Iridium belongs to the platinum group of metals and is highly dense and resistant to corrosion. It was discovered in 1803.
History and Discovery
Ancient South Americans and Ethiopians have used platinum along with iridium. Iridium was discovered as an impurity in platinum metal by Smithson Tennant in 1803. When platinum was dissolved in aqua regia, iridium appeared as dark insoluble residue, which was later identified as a new metal. The name iridium was given by Tennant after the Greek goddess Iris (Goddess of rainbow), as the newly discovered metal formed varying color compounds and salts .
|Periodic Table Classification||Group 9
|State at 20C||Solid|
|Electron Configuration||[Xe] 4f14 5d7 6s2|
|Electron Shell||2, 8, 18, 32, 15, 2|
|Density||22.4 g.cm-3 at 20°C|
|Atomic Mass||192.22 g.mol -1|
|Electronegativity according to Pauling||2.20|
Iridium is an extremely rare element. And is present in about 0.001 ppm in crustal rocks. Iridium is an element of space and is more abundant on meteorites than in Earth’s crust and has an average abundance of 0.5 ppm . Traces of iridium from core samples of Pacific Ocean and Cretaceous-Paleogene boundary support the hypothesis that massive meteorites showers led to extinction of dinosaurs around 66 million years ago. Due to its low reactivity, iridium is found in its elemental form or in the form of natural alloys, including iridium-osmium alloys (idrosmine and osmiridium). Some minerals of iridium have also been found, but they are quite rare, such as cuproiridsite and irarsite. The annual production and consumption of iridium is only three tons.
Iridium is a whitish silver transition metal. It is brittle solid at standard temperature and pressure. It is a significantly dense metal and is considered as the 2nd densest element (22.56 g/cm3). Iridium is considered as the most corrosion-resistant metal and does not react with water or oxygen even at high temperatures . In powdered form, iridium is highly flammable. Indium has very high boiling and melting points. It can become a super conductor at temperature lower than 0.14K [?]. Indium has an extraordinary ability to withstand deformation and is very stiff. Indium is resistant to most acids and alkalis. It is a very costly metal.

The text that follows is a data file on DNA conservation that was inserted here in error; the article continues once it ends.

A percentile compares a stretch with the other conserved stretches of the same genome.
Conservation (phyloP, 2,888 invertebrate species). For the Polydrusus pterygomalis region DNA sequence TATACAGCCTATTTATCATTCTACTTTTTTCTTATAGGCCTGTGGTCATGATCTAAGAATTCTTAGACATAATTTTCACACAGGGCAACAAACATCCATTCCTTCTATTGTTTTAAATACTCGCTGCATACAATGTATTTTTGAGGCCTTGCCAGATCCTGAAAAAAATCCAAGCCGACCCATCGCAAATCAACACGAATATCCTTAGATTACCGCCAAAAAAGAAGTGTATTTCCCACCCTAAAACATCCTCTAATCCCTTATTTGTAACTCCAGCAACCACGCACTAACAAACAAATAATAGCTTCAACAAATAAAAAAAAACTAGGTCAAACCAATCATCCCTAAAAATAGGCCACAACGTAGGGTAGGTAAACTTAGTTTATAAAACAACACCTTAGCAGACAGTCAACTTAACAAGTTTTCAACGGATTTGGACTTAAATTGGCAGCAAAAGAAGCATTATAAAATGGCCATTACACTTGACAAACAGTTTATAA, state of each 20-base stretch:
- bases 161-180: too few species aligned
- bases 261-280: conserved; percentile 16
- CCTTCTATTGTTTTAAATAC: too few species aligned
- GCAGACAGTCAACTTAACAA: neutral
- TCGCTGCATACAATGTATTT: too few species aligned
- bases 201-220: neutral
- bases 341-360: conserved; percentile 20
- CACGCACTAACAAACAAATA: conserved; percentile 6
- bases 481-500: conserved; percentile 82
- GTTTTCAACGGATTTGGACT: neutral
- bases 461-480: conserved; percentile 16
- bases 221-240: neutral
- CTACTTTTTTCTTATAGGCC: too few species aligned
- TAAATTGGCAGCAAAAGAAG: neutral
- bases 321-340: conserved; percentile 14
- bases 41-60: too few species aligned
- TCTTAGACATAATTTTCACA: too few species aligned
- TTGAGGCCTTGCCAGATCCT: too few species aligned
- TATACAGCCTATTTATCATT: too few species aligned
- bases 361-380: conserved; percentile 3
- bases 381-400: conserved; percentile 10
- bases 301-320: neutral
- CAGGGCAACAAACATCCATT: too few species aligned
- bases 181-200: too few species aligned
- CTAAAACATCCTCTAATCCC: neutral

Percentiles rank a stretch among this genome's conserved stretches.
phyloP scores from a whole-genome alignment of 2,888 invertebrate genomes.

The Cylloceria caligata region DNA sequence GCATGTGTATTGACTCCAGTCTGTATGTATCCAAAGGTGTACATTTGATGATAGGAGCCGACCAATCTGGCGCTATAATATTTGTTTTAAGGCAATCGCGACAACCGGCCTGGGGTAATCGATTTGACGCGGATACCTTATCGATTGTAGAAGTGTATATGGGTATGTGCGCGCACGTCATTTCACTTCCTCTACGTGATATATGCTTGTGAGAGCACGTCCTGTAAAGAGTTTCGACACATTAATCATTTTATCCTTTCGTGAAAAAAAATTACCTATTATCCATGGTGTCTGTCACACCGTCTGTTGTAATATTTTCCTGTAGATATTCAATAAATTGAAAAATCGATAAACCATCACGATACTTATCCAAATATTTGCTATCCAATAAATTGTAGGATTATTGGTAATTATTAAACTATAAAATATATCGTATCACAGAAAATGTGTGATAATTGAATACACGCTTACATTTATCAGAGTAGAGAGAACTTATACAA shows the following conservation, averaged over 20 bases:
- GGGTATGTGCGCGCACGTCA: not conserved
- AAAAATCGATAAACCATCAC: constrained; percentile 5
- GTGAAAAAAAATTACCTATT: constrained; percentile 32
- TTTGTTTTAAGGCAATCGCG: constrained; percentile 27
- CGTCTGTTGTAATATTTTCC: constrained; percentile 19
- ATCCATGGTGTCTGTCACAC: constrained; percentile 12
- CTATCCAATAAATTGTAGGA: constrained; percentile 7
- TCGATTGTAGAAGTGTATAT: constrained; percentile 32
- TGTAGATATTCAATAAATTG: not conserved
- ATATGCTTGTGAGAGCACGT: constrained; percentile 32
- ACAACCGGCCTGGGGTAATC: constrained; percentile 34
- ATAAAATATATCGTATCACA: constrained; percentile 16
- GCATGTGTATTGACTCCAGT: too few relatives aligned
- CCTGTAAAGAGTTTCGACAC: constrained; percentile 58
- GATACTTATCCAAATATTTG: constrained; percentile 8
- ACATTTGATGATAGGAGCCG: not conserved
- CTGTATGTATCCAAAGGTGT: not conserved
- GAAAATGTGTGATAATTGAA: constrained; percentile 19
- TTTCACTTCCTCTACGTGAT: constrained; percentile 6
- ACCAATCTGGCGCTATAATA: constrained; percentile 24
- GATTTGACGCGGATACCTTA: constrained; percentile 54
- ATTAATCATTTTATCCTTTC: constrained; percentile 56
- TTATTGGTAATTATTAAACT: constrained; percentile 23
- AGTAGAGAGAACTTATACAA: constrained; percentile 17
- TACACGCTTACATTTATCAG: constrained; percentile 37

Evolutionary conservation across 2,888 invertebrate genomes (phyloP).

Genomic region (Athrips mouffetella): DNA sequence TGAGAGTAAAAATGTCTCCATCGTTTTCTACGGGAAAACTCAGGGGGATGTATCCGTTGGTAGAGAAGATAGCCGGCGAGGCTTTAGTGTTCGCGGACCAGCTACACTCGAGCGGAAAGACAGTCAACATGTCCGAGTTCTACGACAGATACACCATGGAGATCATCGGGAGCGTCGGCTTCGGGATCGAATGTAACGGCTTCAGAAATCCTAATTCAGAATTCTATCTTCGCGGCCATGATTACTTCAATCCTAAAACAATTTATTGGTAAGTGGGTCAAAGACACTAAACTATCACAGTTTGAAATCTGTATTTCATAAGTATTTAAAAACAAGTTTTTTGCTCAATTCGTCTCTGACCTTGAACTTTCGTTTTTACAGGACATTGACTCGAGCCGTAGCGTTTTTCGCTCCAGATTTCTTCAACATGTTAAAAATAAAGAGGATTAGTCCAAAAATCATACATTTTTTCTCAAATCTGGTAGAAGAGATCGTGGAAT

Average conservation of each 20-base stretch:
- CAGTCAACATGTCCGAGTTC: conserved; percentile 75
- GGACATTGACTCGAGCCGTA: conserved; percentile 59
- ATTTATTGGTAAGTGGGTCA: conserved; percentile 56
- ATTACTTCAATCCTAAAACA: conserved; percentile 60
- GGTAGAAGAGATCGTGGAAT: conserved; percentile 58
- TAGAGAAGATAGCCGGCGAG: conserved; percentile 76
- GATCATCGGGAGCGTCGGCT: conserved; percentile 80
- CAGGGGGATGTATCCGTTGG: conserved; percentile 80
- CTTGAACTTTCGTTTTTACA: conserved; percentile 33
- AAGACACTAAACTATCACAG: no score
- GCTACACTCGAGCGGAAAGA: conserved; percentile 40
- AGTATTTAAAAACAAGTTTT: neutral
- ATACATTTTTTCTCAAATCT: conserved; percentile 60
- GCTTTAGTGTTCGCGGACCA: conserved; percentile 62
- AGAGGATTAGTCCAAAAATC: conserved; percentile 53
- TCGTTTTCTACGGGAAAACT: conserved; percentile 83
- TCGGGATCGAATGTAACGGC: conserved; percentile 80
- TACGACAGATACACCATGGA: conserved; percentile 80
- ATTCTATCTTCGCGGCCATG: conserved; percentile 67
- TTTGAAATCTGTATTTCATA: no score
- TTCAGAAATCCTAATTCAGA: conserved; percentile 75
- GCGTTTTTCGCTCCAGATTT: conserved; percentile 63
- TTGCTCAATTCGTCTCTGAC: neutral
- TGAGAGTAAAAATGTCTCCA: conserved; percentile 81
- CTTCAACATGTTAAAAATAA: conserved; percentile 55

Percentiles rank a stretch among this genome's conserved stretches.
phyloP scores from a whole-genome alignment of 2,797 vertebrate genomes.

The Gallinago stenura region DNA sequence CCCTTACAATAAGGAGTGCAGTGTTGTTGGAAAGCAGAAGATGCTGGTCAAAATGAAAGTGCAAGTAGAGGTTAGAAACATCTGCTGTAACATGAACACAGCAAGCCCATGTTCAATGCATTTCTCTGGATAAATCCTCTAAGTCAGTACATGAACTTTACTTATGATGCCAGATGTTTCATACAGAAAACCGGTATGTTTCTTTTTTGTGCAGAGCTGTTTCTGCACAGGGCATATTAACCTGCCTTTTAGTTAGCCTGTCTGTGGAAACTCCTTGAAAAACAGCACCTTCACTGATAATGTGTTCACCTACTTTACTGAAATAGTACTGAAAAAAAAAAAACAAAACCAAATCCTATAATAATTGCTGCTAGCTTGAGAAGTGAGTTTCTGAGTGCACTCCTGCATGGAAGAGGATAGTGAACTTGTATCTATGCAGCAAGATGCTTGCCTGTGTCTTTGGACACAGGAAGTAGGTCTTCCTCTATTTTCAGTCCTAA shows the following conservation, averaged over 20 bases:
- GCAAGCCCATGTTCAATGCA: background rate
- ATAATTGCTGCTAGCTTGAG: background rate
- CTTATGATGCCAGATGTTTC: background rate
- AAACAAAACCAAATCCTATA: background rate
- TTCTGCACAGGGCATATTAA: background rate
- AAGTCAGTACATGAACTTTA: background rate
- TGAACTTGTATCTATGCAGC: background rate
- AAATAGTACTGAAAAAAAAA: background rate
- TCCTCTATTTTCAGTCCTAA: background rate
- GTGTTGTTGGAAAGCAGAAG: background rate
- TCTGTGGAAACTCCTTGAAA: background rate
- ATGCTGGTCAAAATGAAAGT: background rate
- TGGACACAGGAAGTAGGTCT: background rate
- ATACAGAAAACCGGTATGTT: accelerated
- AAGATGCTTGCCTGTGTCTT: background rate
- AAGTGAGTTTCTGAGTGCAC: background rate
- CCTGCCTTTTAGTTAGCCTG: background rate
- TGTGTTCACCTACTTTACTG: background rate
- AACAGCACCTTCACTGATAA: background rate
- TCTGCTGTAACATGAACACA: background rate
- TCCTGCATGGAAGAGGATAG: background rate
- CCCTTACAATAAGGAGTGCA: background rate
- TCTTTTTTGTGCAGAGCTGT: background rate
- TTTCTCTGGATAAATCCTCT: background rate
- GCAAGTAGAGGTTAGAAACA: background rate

Iridium is considered as a Nobel metal due to its low reactivity. It does not react with molten metals, acids or silicate. However, certain salts, including potassium and sodium cyanide can react with iridium at high temperature. Iridium also reacts with fluorine at high temperature .
Significance and Uses
- Iridium is widely used in electronic industry and is primarily used as a coating agent.
- Iridium is used as a catalyst in various chemical industries, such as Cativa process that involves the formation of acetic acid from methanol by carbonylation.
- Alloys of osmium-iridium are used to make compass bearings, tips of fountain pen and balances used for precision.
- Iridium alloys are used to make electrical contact points in spark plugs.
- Iridium is used to make aircraft engines due to its high resistant to corrosion and heat.
- Iridium radioactive isotope, iridium-192 is used in making energy generators.
Indium is a highly flammable metal. However, it is not considered very toxic. Exposure to indium can lead to minor irritation of eyes and ingestion can lead to slight stomach disorder.
Isotopes of Iridium
Iridium has only two naturally occurring isotopes, iridium-191 and iridium-193 . And has around 34 artificially occurring isotopes, that range in mass number from 164 to 199. The most stable radioactive artificial isotope is irdium-192 (73 days).
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